Ohio opioid trial: Nation watches bellwether federal trial

A landmark federal trial in Cleveland that could cost opioid makers tens of billions of dollars is beginning Monday morning. Settlement talks collapsed over the weekend.

Thousands of counties, cities and Native American tribes around the country accuse drug makers of helping fuel the . It has killed about 400,000 Americans since 1999.

This first federal trial is a litmus test for thousands of other cases against drug makers, distributors, and retail pharmacies, like Walgreens, Cardinal Health and McKesson. The nation is watching, including a West Virginia family we met who have been devastated by the opioid epidemic.

Wanita Harvey never thought she’d spend her retirement years raising young children, but around a decade ago, she became a mother again – twice over.

“I love them. They’re the loves of my life,” Harvey told CBS News correspondent Adriana Diaz. “I think for me my biggest fear is… what if they have to have pain medication… and will it tip them over into being addicted.”

Harvey and her husband adopted their grandchildren, Emmalee and Jerimiah, because of their birth mother’s addiction, which Harvey said started when a doctor prescribed her opioids after a car accident. Harvey said the children were born addicted to drugs.

The Harveys live in Beckley, West Virginia, hit hard by the opioid epidemic. West Virginia has had more opioid related deaths than any other state, followed by neighboring Ohio. The Harveys are now part of a class action lawsuit against opioid distributors, manufacturers and retail pharmacies, accusing them of aggressively marketing, distributing and over-prescribing the drugs.

Stephen New, the Harvey family’s attorney, is closely watching the federal case involving Summit and Cuyahoga Counties in Ohio.

“In the court room, everyone’s equal. A family, like the Harvey family, or a county like Cuyahoga County, stands on equal footing with multi-national billion dollar corporations,” New said.

New York attorney Harlan Levy said the Ohio federal case is known as a bellwether trial, which helps set the groundwork for around 2,500 similar cases across the country.

“The numbers that are at stake are enormous,” Levy said.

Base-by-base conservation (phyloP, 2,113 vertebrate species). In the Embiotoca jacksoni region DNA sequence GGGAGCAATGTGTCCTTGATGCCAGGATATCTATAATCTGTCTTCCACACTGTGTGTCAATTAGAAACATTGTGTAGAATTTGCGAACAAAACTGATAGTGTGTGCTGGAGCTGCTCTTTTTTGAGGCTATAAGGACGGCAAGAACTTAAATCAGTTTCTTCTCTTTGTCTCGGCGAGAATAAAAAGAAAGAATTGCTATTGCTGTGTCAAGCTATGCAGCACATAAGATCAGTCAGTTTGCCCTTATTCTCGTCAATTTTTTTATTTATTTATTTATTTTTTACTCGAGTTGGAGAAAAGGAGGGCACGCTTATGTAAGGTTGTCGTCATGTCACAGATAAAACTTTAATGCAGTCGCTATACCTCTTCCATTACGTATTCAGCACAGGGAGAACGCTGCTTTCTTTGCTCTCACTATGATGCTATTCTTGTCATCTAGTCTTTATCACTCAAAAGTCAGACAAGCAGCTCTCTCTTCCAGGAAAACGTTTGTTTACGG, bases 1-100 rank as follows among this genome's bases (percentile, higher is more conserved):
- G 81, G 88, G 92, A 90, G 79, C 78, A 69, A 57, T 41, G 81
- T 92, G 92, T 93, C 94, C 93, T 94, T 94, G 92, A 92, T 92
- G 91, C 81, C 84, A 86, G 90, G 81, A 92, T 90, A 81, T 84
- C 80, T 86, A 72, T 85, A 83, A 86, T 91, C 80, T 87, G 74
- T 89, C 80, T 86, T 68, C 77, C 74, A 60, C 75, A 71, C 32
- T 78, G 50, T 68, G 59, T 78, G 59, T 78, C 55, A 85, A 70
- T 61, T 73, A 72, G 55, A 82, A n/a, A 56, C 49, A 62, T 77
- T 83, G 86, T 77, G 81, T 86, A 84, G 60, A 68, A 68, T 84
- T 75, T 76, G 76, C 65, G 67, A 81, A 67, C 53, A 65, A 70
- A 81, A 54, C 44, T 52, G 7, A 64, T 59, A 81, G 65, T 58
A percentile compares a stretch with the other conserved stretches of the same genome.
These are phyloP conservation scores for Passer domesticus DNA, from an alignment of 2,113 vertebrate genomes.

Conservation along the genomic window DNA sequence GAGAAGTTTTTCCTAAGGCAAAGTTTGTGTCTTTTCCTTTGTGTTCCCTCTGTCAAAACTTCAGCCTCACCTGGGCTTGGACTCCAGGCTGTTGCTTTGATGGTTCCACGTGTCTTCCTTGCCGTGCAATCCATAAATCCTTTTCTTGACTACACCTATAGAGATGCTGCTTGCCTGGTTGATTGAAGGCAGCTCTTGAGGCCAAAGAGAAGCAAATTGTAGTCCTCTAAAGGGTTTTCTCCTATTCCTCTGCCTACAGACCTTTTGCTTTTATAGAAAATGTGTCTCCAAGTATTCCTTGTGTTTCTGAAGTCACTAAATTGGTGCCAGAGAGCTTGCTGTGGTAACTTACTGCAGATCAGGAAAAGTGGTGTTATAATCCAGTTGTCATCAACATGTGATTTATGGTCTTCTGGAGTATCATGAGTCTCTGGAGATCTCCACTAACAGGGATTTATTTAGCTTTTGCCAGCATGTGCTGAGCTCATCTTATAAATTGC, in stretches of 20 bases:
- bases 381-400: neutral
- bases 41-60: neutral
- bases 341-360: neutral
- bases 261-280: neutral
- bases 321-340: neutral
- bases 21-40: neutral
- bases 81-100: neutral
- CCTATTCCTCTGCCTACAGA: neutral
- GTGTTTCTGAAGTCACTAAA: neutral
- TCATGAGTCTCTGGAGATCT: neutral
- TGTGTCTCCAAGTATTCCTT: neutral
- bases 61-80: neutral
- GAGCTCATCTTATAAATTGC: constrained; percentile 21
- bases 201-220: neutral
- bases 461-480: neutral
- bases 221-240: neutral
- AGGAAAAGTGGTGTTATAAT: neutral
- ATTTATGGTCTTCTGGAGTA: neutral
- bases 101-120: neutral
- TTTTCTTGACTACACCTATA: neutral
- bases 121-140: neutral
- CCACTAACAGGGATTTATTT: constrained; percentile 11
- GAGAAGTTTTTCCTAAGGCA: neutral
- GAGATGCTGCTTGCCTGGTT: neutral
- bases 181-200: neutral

But it’s not the first time recently that a major corporation has been taken to task. In August drugmaker Johnson & Johnson was ordered to pay more than $572 million after being found liable in state court for helping fuel Oklahoma’s opioid crisis. They are appealing the decision.

“This is entirely new ground. This is the reckoning of the opioid crisis,” Levy said.

A reckoning is exactly what Harvey wants.

“Their lives are forever changed. Not only birth moms, grandparents, but the children. The children’s lives are forever changed,” Harvey said.

We reached out to the companies and corporations involved in the federal case. In a statement, the Healthcare Distribution Alliance said:

“We remain deeply concerned by the impact the opioid epidemic is having on families and communities across our nation—and we’re committed to being part of the solution.

“It’s important to understand the nature of the role distributors play in the pharmaceutical supply chain. As logistics experts, we help ensure that medicines prescribed by licensed doctors are delivered to licensed pharmacies, so they are available for patients who need them, when they need them, where they need them. We are only one component of the supply chain, which also includes drug manufacturers, regulatory bodies like the U.S. Drug Enforcement Administration and state pharmacy boards, payers, prescribing doctors and dispensing pharmacists.”

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